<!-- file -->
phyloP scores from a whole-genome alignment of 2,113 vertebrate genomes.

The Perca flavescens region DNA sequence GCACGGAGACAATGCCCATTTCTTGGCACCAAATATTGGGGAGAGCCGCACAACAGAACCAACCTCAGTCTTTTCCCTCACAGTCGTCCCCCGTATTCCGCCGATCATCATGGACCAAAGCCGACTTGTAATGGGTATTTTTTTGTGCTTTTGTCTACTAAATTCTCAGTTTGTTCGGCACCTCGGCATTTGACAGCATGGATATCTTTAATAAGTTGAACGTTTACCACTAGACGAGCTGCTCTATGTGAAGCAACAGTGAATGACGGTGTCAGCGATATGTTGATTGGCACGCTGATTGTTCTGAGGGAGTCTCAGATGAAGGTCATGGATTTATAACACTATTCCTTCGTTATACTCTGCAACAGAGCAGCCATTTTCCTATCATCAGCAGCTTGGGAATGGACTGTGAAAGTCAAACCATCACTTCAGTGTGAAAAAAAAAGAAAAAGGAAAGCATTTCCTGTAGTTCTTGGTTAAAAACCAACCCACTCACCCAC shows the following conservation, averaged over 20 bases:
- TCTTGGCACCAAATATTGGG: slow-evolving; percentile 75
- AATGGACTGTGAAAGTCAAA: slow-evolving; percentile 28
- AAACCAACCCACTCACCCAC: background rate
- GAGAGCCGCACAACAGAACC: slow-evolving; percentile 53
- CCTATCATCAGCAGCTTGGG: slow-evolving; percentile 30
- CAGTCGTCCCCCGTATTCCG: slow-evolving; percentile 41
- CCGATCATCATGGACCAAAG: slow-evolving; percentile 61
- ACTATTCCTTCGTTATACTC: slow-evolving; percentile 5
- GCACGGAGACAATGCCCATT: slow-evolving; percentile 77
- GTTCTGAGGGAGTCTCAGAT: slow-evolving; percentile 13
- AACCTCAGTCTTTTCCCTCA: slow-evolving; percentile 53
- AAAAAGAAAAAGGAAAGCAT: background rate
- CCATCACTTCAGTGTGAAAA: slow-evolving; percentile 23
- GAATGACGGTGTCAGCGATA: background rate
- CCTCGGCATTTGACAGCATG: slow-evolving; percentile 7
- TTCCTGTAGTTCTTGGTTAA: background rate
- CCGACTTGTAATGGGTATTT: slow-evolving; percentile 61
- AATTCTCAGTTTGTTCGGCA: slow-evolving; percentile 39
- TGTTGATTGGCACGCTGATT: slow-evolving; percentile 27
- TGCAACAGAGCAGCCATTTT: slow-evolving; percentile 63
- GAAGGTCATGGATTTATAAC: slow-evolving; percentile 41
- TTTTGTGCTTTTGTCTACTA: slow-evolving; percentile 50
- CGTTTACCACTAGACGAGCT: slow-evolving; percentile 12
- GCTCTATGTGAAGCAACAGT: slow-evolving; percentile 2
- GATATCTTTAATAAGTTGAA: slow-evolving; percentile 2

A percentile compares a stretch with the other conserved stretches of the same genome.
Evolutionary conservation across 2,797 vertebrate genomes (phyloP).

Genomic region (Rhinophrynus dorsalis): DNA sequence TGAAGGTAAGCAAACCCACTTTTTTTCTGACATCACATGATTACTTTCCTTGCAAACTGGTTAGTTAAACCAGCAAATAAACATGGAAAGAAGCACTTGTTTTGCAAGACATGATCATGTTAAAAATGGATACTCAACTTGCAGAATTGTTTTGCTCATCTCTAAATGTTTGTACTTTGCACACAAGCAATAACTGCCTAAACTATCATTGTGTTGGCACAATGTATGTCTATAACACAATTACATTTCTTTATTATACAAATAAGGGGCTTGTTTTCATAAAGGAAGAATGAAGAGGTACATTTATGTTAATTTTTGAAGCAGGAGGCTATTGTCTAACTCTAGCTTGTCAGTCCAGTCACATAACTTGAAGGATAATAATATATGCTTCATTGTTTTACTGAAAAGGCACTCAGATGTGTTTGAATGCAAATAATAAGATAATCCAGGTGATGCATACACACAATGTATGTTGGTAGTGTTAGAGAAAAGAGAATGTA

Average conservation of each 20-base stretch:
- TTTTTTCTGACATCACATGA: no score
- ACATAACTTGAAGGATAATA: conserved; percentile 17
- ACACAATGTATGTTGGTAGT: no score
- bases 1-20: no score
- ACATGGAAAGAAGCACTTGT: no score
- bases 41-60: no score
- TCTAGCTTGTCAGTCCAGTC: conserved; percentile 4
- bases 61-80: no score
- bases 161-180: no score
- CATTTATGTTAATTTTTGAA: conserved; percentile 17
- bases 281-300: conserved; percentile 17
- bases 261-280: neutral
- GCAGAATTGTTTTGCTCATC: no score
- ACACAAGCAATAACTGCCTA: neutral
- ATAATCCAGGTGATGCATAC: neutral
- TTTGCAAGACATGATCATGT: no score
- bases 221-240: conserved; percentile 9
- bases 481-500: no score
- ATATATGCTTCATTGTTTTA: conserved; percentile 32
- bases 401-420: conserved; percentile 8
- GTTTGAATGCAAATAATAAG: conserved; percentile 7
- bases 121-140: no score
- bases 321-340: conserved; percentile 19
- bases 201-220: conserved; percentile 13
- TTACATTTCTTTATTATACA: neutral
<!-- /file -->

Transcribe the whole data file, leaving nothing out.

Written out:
phyloP scores from a whole-genome alignment of 2,113 vertebrate genomes.

The Perca flavescens region DNA sequence GCACGGAGACAATGCCCATTTCTTGGCACCAAATATTGGGGAGAGCCGCACAACAGAACCAACCTCAGTCTTTTCCCTCACAGTCGTCCCCCGTATTCCGCCGATCATCATGGACCAAAGCCGACTTGTAATGGGTATTTTTTTGTGCTTTTGTCTACTAAATTCTCAGTTTGTTCGGCACCTCGGCATTTGACAGCATGGATATCTTTAATAAGTTGAACGTTTACCACTAGACGAGCTGCTCTATGTGAAGCAACAGTGAATGACGGTGTCAGCGATATGTTGATTGGCACGCTGATTGTTCTGAGGGAGTCTCAGATGAAGGTCATGGATTTATAACACTATTCCTTCGTTATACTCTGCAACAGAGCAGCCATTTTCCTATCATCAGCAGCTTGGGAATGGACTGTGAAAGTCAAACCATCACTTCAGTGTGAAAAAAAAAGAAAAAGGAAAGCATTTCCTGTAGTTCTTGGTTAAAAACCAACCCACTCACCCAC shows the following conservation, averaged over 20 bases:
- TCTTGGCACCAAATATTGGG: slow-evolving; percentile 75
- AATGGACTGTGAAAGTCAAA: slow-evolving; percentile 28
- AAACCAACCCACTCACCCAC: background rate
- GAGAGCCGCACAACAGAACC: slow-evolving; percentile 53
- CCTATCATCAGCAGCTTGGG: slow-evolving; percentile 30
- CAGTCGTCCCCCGTATTCCG: slow-evolving; percentile 41
- CCGATCATCATGGACCAAAG: slow-evolving; percentile 61
- ACTATTCCTTCGTTATACTC: slow-evolving; percentile 5
- GCACGGAGACAATGCCCATT: slow-evolving; percentile 77
- GTTCTGAGGGAGTCTCAGAT: slow-evolving; percentile 13
- AACCTCAGTCTTTTCCCTCA: slow-evolving; percentile 53
- AAAAAGAAAAAGGAAAGCAT: background rate
- CCATCACTTCAGTGTGAAAA: slow-evolving; percentile 23
- GAATGACGGTGTCAGCGATA: background rate
- CCTCGGCATTTGACAGCATG: slow-evolving; percentile 7
- TTCCTGTAGTTCTTGGTTAA: background rate
- CCGACTTGTAATGGGTATTT: slow-evolving; percentile 61
- AATTCTCAGTTTGTTCGGCA: slow-evolving; percentile 39
- TGTTGATTGGCACGCTGATT: slow-evolving; percentile 27
- TGCAACAGAGCAGCCATTTT: slow-evolving; percentile 63
- GAAGGTCATGGATTTATAAC: slow-evolving; percentile 41
- TTTTGTGCTTTTGTCTACTA: slow-evolving; percentile 50
- CGTTTACCACTAGACGAGCT: slow-evolving; percentile 12
- GCTCTATGTGAAGCAACAGT: slow-evolving; percentile 2
- GATATCTTTAATAAGTTGAA: slow-evolving; percentile 2

A percentile compares a stretch with the other conserved stretches of the same genome.
Evolutionary conservation across 2,797 vertebrate genomes (phyloP).

Genomic region (Rhinophrynus dorsalis): DNA sequence TGAAGGTAAGCAAACCCACTTTTTTTCTGACATCACATGATTACTTTCCTTGCAAACTGGTTAGTTAAACCAGCAAATAAACATGGAAAGAAGCACTTGTTTTGCAAGACATGATCATGTTAAAAATGGATACTCAACTTGCAGAATTGTTTTGCTCATCTCTAAATGTTTGTACTTTGCACACAAGCAATAACTGCCTAAACTATCATTGTGTTGGCACAATGTATGTCTATAACACAATTACATTTCTTTATTATACAAATAAGGGGCTTGTTTTCATAAAGGAAGAATGAAGAGGTACATTTATGTTAATTTTTGAAGCAGGAGGCTATTGTCTAACTCTAGCTTGTCAGTCCAGTCACATAACTTGAAGGATAATAATATATGCTTCATTGTTTTACTGAAAAGGCACTCAGATGTGTTTGAATGCAAATAATAAGATAATCCAGGTGATGCATACACACAATGTATGTTGGTAGTGTTAGAGAAAAGAGAATGTA

Average conservation of each 20-base stretch:
- TTTTTTCTGACATCACATGA: no score
- ACATAACTTGAAGGATAATA: conserved; percentile 17
- ACACAATGTATGTTGGTAGT: no score
- bases 1-20: no score
- ACATGGAAAGAAGCACTTGT: no score
- bases 41-60: no score
- TCTAGCTTGTCAGTCCAGTC: conserved; percentile 4
- bases 61-80: no score
- bases 161-180: no score
- CATTTATGTTAATTTTTGAA: conserved; percentile 17
- bases 281-300: conserved; percentile 17
- bases 261-280: neutral
- GCAGAATTGTTTTGCTCATC: no score
- ACACAAGCAATAACTGCCTA: neutral
- ATAATCCAGGTGATGCATAC: neutral
- TTTGCAAGACATGATCATGT: no score
- bases 221-240: conserved; percentile 9
- bases 481-500: no score
- ATATATGCTTCATTGTTTTA: conserved; percentile 32
- bases 401-420: conserved; percentile 8
- GTTTGAATGCAAATAATAAG: conserved; percentile 7
- bases 121-140: no score
- bases 321-340: conserved; percentile 19
- bases 201-220: conserved; percentile 13
- TTACATTTCTTTATTATACA: neutral